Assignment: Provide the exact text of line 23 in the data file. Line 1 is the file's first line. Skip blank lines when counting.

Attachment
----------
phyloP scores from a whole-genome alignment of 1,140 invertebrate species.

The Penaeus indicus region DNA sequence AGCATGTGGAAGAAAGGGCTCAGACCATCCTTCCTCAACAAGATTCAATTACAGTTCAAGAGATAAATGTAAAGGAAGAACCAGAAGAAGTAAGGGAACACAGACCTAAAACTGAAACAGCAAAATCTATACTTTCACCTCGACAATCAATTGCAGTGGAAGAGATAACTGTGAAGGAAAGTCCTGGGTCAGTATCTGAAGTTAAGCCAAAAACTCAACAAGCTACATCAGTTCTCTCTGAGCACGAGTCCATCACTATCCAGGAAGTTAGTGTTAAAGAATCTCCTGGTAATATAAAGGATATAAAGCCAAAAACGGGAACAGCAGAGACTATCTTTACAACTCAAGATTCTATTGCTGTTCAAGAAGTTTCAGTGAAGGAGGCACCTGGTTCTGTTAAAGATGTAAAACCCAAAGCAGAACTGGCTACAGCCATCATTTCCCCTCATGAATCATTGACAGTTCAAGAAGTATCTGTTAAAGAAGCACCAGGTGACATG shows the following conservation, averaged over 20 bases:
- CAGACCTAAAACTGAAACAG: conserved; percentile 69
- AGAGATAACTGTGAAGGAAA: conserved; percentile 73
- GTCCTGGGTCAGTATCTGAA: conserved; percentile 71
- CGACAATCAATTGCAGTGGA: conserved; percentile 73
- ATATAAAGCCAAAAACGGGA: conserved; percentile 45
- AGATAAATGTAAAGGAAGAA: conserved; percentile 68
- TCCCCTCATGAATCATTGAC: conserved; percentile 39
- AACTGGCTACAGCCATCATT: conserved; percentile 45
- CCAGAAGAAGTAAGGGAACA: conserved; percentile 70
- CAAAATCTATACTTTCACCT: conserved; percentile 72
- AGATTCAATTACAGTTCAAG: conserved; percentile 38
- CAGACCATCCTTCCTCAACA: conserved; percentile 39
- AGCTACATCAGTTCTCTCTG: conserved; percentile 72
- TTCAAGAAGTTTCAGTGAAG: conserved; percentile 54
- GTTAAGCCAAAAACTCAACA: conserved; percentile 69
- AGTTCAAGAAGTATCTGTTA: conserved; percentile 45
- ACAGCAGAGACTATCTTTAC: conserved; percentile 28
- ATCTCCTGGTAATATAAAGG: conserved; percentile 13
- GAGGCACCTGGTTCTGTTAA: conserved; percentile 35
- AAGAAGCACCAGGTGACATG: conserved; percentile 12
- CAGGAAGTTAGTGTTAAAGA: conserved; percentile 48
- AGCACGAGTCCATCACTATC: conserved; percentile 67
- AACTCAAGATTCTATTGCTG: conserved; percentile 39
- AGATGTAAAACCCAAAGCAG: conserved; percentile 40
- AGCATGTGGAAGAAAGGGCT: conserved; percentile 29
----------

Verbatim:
- CAGGAAGTTAGTGTTAAAGA: conserved; percentile 48